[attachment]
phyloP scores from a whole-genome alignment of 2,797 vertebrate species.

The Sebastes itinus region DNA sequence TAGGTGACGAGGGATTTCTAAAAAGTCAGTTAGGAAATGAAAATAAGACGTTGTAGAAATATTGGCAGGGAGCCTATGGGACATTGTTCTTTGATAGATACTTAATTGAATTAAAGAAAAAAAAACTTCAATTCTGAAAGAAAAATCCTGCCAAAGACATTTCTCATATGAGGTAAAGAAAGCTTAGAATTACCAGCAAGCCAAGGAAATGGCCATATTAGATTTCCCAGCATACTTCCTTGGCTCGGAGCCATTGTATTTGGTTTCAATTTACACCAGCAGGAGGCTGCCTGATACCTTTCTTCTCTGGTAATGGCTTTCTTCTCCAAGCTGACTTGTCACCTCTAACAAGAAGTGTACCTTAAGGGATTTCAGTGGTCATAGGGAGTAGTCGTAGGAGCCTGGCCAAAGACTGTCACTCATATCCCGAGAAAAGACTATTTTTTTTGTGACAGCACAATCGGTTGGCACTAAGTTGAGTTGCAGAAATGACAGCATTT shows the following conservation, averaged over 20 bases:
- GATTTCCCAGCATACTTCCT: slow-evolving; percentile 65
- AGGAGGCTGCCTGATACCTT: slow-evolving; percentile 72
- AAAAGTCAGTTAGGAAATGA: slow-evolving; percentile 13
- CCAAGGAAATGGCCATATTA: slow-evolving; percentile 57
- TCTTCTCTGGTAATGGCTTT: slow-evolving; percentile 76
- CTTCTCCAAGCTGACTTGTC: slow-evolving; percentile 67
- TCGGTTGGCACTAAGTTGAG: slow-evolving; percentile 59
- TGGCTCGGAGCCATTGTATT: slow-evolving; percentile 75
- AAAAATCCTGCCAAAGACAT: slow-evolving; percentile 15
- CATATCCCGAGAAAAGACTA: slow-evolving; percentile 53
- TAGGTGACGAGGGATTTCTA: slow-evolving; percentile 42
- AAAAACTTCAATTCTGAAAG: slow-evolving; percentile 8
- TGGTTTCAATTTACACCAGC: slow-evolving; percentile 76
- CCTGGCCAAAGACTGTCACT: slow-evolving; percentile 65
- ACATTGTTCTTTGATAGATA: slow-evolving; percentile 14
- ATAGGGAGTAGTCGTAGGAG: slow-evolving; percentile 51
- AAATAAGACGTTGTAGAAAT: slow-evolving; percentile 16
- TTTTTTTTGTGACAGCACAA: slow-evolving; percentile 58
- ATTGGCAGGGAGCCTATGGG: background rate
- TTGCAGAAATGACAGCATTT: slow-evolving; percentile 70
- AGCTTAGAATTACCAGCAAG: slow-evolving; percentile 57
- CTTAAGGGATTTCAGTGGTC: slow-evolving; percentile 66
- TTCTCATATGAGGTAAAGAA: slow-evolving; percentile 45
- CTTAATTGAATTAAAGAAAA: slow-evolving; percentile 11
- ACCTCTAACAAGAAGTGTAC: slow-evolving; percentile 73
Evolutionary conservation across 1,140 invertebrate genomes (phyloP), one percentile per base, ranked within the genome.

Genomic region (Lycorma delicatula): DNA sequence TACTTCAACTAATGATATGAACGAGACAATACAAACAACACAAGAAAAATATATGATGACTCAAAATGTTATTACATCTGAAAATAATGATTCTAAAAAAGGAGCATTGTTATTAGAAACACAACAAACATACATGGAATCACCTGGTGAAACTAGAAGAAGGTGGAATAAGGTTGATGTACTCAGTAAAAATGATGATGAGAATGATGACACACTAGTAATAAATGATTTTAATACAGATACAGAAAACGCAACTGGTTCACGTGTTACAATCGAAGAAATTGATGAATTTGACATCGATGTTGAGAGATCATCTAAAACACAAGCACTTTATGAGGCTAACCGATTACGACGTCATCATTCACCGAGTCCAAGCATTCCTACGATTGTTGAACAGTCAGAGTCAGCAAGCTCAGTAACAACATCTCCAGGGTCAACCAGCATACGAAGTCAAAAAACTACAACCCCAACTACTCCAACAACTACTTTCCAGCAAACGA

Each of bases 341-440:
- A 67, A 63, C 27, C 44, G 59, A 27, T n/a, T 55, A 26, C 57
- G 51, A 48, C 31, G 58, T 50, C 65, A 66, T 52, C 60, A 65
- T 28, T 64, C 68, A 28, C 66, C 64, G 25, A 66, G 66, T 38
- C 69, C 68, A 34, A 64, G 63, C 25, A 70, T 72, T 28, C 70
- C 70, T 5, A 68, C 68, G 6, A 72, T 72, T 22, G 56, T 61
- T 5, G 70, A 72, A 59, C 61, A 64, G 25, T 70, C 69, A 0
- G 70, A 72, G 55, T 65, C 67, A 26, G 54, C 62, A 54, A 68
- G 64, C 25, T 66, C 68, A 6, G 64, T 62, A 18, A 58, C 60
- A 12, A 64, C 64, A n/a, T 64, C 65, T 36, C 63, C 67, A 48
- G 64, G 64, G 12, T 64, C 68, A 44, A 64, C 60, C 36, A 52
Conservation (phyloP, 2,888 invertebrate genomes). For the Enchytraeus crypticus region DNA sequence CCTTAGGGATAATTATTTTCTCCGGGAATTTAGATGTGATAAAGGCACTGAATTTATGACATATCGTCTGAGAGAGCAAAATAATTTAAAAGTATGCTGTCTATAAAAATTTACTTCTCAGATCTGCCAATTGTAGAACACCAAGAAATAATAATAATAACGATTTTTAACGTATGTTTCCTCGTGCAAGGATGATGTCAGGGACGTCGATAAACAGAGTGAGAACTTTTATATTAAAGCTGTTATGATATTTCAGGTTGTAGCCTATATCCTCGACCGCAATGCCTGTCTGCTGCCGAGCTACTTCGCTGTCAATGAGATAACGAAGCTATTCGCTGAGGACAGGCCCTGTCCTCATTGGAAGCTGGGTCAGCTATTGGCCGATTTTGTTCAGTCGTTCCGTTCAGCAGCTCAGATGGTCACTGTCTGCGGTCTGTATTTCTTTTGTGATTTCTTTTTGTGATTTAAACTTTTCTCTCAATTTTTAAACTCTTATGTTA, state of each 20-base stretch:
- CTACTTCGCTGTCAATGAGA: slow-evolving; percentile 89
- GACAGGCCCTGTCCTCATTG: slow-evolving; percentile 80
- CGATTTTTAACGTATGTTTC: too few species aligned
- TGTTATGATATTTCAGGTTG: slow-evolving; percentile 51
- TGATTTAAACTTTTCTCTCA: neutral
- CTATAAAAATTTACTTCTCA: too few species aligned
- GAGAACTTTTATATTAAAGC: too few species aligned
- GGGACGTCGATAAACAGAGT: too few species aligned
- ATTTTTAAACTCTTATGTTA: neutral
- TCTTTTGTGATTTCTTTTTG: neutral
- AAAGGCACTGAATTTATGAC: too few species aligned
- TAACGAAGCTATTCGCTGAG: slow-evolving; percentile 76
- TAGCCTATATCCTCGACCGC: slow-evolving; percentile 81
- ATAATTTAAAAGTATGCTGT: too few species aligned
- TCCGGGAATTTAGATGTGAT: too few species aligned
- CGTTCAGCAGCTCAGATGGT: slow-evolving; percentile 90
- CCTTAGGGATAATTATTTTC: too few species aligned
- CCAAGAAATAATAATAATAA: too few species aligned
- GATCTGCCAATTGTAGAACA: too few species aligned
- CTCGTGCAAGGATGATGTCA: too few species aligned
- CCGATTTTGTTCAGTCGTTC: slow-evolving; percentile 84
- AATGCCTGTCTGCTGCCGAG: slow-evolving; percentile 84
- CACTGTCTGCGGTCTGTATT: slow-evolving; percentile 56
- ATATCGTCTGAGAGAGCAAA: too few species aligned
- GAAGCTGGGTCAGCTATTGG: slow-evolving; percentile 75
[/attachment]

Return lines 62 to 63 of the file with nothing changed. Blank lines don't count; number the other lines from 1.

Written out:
- CCGATTTTGTTCAGTCGTTC: slow-evolving; percentile 84
- AATGCCTGTCTGCTGCCGAG: slow-evolving; percentile 84